Various combinations of time constants and delay for bias estimation were simulated to characterize the achievable performance. Figure 7 shows the error standard deviations for a 10-day SISRE simulation covering November 16-25, 2018. As before, ideal pseudoranges with a 10-second sample period were generated using the NGA post-processed GPS ephemerides and clock error estimates along with the post-processed GRACE-FO positions from JPL, while the archived broadcast ephemerides from Nov. 16-25 of 2018 were used in the point solution algorithm. Only GPS satellites visible to GRACE-FO during this period were used in the point solution calculation. Other impairments, such as receiver noise and multipath, were not added to the simulation.

Time constants ranged from 1 minute to 1 hour for processing delays of 1 hour, 30 minutes, 20 minutes, 15 minutes, and real-time. For the full 10-day simulation, jump removal with causal bias estimation using a time constant of 23 minutes reduced the time error standard deviation from 0.57m to 0.32m, a reduction of 43%.

It is apparent that both the causal and noncausal bias estimators enable the jump removal to provide significant improvement to the original time estimate and that they are not very sensitive to the time constant. Changing the time constant by a few minutes will provide performance within a few percent of the optimum value, as evidenced by the wide range of near minimum error at the bottoms of the curves.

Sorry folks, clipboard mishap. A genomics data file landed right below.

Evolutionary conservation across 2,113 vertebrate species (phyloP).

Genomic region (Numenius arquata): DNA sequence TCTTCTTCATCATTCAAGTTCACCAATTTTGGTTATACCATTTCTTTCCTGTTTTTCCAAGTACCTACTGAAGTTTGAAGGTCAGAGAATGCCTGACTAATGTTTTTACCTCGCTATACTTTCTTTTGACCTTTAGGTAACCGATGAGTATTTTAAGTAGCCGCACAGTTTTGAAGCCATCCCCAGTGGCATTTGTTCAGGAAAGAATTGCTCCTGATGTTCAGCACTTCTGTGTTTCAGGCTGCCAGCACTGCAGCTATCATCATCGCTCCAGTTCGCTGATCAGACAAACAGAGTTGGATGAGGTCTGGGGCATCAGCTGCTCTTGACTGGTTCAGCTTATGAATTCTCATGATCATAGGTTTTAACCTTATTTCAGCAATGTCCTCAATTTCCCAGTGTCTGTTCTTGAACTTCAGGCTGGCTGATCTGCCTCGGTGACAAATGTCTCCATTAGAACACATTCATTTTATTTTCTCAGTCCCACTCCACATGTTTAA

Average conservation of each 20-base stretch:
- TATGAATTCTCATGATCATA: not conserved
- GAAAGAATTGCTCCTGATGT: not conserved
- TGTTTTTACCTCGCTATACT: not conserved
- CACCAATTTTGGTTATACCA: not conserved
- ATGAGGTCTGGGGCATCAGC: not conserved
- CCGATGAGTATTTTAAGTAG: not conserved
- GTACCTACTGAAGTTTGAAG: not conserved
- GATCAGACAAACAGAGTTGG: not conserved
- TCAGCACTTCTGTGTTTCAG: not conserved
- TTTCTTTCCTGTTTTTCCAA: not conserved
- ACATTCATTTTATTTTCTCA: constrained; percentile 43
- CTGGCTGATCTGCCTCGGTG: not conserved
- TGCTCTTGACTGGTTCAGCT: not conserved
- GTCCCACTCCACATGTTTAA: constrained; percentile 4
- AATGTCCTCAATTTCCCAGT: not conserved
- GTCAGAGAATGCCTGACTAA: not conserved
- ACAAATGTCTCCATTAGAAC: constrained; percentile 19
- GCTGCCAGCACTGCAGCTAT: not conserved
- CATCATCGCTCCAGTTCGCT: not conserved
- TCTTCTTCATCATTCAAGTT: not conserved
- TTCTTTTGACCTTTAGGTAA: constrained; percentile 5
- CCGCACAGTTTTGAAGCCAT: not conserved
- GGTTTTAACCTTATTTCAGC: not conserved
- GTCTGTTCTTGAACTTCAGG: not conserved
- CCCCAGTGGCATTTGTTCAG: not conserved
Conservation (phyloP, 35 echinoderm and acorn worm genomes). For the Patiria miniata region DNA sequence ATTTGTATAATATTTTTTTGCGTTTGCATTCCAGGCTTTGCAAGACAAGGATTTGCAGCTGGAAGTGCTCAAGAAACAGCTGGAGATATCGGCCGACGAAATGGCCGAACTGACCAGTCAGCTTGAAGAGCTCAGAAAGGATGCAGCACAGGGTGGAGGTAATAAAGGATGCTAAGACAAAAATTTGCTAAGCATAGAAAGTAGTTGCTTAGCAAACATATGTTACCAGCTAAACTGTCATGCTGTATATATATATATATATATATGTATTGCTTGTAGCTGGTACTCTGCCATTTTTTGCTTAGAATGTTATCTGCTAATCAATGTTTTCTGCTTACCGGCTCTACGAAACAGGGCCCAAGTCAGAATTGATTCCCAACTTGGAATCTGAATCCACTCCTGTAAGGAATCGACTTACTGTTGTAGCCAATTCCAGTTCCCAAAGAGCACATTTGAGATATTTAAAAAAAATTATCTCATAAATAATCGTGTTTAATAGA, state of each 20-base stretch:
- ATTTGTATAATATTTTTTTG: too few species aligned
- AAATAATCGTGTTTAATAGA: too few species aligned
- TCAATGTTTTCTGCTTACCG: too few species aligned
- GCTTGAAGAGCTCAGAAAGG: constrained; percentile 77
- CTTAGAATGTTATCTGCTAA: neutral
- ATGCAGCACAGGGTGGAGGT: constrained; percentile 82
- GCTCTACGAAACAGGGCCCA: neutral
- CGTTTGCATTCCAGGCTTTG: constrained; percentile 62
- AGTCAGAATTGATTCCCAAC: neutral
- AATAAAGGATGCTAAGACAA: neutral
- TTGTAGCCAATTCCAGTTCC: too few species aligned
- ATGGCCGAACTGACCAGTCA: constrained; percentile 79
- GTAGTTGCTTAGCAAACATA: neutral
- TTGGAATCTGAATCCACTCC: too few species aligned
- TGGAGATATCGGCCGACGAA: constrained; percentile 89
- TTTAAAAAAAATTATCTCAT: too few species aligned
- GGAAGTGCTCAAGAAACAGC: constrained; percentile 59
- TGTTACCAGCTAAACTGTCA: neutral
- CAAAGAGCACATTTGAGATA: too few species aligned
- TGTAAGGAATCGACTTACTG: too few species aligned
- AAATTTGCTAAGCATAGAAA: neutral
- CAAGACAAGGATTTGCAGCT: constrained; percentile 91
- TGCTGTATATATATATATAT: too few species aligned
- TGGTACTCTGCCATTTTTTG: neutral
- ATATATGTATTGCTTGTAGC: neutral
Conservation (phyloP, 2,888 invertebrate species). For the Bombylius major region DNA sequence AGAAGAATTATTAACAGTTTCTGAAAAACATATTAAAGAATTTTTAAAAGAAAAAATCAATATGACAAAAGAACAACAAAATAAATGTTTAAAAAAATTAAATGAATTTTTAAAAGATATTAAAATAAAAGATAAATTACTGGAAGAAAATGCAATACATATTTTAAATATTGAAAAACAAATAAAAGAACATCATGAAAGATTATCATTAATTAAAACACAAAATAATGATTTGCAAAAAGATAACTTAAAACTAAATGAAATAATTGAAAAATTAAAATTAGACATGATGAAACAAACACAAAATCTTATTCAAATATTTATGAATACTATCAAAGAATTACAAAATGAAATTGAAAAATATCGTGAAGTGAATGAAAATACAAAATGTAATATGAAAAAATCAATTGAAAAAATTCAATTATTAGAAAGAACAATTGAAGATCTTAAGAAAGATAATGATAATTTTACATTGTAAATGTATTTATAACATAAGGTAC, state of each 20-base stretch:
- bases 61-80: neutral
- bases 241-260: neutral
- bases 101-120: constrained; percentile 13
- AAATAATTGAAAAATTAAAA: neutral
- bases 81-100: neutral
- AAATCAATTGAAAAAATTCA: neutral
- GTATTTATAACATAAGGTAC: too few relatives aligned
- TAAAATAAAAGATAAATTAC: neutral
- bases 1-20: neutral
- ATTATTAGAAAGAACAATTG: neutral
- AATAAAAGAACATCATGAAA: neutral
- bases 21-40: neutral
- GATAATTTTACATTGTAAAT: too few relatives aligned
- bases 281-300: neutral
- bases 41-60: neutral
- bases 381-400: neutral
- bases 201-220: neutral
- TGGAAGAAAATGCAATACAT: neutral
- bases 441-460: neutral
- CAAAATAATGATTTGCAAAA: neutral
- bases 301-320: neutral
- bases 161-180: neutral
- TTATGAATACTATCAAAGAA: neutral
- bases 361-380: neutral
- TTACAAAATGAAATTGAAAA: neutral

As shown in Table 1, the noncausal bias estimation further reduced the error standard deviation to 0.26m with a 15-minute delay and 0.22m with a 1-hour delay, reductions of 55% and 61%. The maximum time errors were similarly reduced from 4.09m with the PLL producing a maximum time error of 1.44m, a 65% reduction, and the noncausal filters reducing the maximum error to between 1.34m and 1.01m, reductions of 67% and 75%, respectively.

Table 2 shows the improvements in SISRE-induced position errors. Causal 3D RMS position errors were reduced by 25% with real-time processing and up to 37% with a 1-hour delay. The maximum 3D errors were also reduced by 61% with real-time processing and up to 72% with a 1-hour delay.

Figure 8 shows the results of jump removal on the ECEF X error for causal bias estimation via PLL with a 20-minute time constant, noncausal bias estimation with a 15-minute time constant, and the original time error. In this case, the original estimate contains one error over 5m, which is dramatically reduced by both the causal and noncausal methods. Table 2 summarizes the reductions in the 3D RMS position errors for various time constants. It is important to note that this approach allows for the reduction of position estimation errors solely based on bias estimation of accumulated changes in position (jumps). Position changes are found by differencing point solutions calculated at the same instant in time using “before” and “after” GPS constellations. No orbital models are required.

## 4 GRACE-FO PROCESSING

To demonstrate the efficacy of the proposed approach on real data, Level 1B pseudorange observations from the GRACE-FO mission were processed. GPS receivers on board the GRACE-FO spacecraft capture observations of pseudorange and carrier phase on the L1 and L2 frequencies at 10-second intervals, and these observations are made available on the NASA ftp server.